To the editor:
It is a fine line that town administrators must maintain when it comes to property tax credits and exemptions. It is our responsibility to make credits and exemptions available to those who truly qualify and demonstrate need for them. City councils and select boards must abide by the warrant articles passed at town meetings and elections. We are also beholden to the state Department of Revenue Administration to properly implement the rules and regulations set forth to guide municipalities in the provision of these “tax breaks” for certain segments of the community — tax breaks that are ultimately absorbed by the applicant’s friends and neighbors, who make up the difference and fill the void in revenue created by the credit and/or exemption.
New Hampshire recently opened the veteran’s tax credit to members of our military who not only have been fully active and have served in conflicts, but also to those who are reservists serving in a multitude of support capacities. Most embrace this widening of the credit eligibility, but there are some “real” veterans who are not accepting of extending this credit to capture those who have made the commitment to their country but are not considered among the hardcore “elite.” The primary requirement for eligibility is an “honorable” discharge. There is no wiggle room on this designation. To capture additional applicants, adjustments must be made to the amount of the credit to allow for more to qualify and yet not create a burden to the existing taxpayers by an increase in the tax rate. Those who have been deemed 100 percent disabled by the Department of Veterans Affairs qualify for an additional tax credit that is again paid by the remaining local taxpayers (you and me).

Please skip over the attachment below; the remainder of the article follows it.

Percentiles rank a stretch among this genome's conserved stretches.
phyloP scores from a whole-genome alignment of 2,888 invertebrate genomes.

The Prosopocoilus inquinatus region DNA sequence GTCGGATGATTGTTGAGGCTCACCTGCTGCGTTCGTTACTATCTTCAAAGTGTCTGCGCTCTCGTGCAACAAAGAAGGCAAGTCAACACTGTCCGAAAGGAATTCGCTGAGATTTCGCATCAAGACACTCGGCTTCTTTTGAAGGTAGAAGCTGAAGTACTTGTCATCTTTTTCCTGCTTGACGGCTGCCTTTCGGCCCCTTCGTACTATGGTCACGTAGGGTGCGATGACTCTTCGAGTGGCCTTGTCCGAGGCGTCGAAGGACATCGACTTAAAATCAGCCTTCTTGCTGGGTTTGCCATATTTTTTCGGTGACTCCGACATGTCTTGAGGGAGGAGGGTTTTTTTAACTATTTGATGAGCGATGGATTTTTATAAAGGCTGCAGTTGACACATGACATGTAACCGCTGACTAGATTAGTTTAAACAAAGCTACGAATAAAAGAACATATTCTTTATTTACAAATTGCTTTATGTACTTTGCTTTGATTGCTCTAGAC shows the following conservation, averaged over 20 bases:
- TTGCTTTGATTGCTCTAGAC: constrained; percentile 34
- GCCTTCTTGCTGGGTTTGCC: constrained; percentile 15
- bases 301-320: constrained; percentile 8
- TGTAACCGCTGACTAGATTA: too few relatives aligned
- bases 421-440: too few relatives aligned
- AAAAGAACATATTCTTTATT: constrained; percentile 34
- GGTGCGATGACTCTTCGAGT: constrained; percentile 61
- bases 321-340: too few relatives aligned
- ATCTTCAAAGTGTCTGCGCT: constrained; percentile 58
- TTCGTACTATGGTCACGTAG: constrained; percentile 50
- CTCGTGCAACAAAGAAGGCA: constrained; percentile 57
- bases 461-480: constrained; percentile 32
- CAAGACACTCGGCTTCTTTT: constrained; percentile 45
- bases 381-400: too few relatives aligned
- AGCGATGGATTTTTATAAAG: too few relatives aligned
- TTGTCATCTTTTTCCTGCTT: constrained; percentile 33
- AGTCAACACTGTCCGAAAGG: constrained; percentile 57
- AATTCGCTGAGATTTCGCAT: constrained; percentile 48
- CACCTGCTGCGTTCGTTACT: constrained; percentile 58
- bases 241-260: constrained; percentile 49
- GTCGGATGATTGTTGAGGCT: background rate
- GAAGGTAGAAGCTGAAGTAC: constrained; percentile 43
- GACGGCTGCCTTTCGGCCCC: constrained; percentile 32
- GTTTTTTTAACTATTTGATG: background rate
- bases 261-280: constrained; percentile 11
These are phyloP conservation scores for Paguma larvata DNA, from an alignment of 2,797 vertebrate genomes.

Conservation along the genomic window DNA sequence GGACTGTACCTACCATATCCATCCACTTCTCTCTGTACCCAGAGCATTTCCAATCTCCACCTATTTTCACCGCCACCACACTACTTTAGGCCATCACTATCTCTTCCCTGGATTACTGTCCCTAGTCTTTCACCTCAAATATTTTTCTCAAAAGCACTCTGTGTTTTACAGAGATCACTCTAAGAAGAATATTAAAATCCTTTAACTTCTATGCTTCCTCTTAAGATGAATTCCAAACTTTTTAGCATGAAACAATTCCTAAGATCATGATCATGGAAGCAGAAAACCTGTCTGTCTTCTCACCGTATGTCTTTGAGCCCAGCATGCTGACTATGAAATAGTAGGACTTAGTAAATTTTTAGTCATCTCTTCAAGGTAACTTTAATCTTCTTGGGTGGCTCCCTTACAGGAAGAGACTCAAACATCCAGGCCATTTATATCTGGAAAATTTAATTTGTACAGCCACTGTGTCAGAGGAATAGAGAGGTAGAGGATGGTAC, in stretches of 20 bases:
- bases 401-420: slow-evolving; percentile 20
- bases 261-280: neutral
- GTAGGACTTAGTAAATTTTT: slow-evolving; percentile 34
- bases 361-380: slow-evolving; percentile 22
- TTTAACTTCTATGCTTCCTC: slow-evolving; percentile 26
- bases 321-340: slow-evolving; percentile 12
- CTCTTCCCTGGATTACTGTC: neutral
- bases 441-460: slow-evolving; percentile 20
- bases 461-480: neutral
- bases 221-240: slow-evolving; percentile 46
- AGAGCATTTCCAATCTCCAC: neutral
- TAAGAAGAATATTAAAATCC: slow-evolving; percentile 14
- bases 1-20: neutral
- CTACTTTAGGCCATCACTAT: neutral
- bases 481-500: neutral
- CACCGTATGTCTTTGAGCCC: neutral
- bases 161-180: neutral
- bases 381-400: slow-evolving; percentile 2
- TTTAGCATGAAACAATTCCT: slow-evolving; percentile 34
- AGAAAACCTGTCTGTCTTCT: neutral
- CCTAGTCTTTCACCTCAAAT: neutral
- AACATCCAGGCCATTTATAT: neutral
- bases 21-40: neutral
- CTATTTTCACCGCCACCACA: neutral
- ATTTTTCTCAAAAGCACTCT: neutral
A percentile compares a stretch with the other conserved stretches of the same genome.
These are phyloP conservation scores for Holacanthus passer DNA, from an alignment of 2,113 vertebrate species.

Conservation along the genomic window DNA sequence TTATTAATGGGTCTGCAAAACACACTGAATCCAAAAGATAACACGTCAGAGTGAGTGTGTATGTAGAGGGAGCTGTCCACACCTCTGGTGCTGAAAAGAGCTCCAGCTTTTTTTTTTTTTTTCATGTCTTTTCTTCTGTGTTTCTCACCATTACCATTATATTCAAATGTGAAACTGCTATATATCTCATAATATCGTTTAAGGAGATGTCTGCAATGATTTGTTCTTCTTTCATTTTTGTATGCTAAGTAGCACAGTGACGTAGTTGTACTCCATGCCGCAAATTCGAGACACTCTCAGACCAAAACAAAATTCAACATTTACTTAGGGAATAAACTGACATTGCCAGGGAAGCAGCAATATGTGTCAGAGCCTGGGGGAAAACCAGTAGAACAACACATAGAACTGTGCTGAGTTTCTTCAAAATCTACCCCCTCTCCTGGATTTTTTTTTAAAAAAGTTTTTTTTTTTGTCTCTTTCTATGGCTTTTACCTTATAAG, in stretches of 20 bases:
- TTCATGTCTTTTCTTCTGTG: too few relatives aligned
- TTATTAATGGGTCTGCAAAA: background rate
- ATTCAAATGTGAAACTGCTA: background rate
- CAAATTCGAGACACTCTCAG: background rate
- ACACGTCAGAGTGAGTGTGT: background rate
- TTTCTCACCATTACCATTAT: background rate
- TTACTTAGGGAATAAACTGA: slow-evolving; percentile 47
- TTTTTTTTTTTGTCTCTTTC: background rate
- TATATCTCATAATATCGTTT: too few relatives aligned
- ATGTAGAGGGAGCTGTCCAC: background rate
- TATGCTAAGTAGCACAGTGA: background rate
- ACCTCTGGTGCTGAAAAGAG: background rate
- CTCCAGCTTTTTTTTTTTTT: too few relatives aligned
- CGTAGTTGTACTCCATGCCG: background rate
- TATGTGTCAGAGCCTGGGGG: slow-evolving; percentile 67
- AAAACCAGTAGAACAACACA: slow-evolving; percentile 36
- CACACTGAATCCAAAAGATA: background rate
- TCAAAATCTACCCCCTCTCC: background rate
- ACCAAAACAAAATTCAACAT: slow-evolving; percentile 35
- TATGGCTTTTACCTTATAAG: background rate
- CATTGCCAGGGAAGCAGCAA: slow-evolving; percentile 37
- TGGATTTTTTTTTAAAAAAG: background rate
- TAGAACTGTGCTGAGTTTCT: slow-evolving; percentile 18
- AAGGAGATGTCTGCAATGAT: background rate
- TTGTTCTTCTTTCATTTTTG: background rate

We had a situation where the total disability tax credit was increased from $700 to $2,000 without any input from the local taxpayers through approval at town meeting. It was immediately reversed by the DRA, and rightly so. How would the taxpayers feel to know that more money was being taken from their pockets and funneled to one applicant without their knowledge or consent? As the saying goes: There is no honor among thieves.
Finally, exemptions based on financial status are also paid by the remaining local taxpayers. This March, I hope to propose an increase in the income limits to capture more individuals, but lower the exemption amount to offset the increase in available applicants. This needs to be done to create a cost of living increase and keep the most vulnerable citizens from falling through the cracks. Those who have benefited and do not financially qualify due to excessive income should be removed to allow that exemption to be applied to those who truly need it. This is not an entitlement program, but a tax assistance program for those with viable and verifiable need. It is the community’s most vulnerable who should benefit from these credits and exemptions and the taxpayers who are gracious enough to assist in filling the void appreciate fair application of the benefit process.